From homelessness to battling depression and the tragedy of stillbirth, to fighting the climate crisis and school closures, the Greens' trio of crossbenchers have detailed the diverse and winding paths that have led them to the ACT Legislative Assembly.
Johnathan Davis, Andrew Braddock and Jo Clay delivered their inaugural speeches to the Legislative Assembly on Thursday, just under seven weeks after they were elected for the first time on the back of the Greens' unprecedented showing at the ballot box on October 17.
Mr Davis, a real estate agent who clinched his seat in Brindabella with a margin of just 82 votes, described how growing up in public housing and struggling at school helped to shape his values.
"I'm a person who helped raise their siblings and provide care to someone close to me who struggled with drug dependency," Mr Davis said.
"I'm someone who in their lifetime has found themselves homeless and I know what it feels like to have experienced sexual assault.
"There's a lot more to me and indeed to any one of us than we often give each other credit for. I am the sum of my diverse experiences, and those experiences inform my values."
The son of Labor voters, Mr Davis said he knew he couldn't support the party after the Stanhope government shut his Kambah high school as part of its campus closure program.
He eventually dropped out of school, not because he didn't want an education but because he needed the "economic security".
Mr Davis, who is gay, did lavish praise on one Labor politician - ACT Chief Minister and Australia's first openly gay state or territory leader Andrew Barr.
"Your leadership in advocating for the rights of sexuality and gender diverse Canberrans has had a profound impact on me," he said.
"Your leadership and courage both personally and politically make it so much easier for me, a proud gay man, to stand up in this place. You've made our city better not only for me, but for people like us."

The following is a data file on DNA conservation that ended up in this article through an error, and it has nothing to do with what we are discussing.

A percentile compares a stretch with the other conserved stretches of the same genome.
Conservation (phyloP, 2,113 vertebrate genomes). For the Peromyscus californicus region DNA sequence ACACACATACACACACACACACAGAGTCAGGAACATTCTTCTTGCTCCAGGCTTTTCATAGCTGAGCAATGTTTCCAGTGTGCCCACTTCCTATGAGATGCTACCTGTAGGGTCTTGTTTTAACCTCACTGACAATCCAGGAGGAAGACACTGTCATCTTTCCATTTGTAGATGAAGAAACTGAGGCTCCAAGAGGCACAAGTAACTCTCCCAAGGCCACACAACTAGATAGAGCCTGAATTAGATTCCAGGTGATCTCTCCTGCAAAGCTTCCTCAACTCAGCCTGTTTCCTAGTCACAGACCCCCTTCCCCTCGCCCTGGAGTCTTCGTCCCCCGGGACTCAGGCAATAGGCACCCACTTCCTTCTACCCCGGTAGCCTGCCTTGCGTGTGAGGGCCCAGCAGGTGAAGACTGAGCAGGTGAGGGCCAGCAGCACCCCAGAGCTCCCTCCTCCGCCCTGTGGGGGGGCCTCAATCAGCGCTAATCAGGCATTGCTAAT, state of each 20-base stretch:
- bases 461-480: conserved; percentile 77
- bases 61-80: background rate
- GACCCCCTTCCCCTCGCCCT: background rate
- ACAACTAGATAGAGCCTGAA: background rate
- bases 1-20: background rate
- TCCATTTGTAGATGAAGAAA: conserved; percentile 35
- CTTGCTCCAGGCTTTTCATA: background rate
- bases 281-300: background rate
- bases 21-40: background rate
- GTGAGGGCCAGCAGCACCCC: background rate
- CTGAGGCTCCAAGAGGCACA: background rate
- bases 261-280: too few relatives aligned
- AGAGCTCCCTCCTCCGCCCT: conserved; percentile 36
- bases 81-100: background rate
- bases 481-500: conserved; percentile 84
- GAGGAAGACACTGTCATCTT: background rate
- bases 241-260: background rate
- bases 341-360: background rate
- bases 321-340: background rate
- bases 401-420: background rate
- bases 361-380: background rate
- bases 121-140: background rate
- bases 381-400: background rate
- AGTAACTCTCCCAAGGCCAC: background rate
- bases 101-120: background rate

Andrew Braddock, who will represent the Gungahlin-based electorate of Yerrabi, spoke of how the stillbirth of his son, Connor, had taught him "bad things can happen to good people".
A carer to his wife who has mental and physical disabilities, Mr Braddock revealed he had fought his own battles with depression.
"I get the silent battles that happen inside people's heads," he said.
"I can categorically state: 'you are not alone'."
Mr Braddock declared he didn't enter politics to "play politics", saying he would work with anyone who was willing to engage in constructive dialogue.
"With self-deprecating humour, willingness to listen, and understated style, I will work to serve," he said.
New Ginninderra MLA Jo Clay used her first speech to communicate the urgency and severity of climate change, which she viewed not as a distant threat but as a real and present crisis.
"Why am I here in this Assembly? Because we're in a climate emergency," she said in the speech.
"Change is no longer a choice. Change is already happening.
"The EV [electric vehicle] didn't ruin the weekend and the Greenies didn't cancel Christmas. The bushfires did that.
"Green tape didn't kill business. Smokepocalypse did.
"The hippies aren't coming for your steak. The cows died in the drought."
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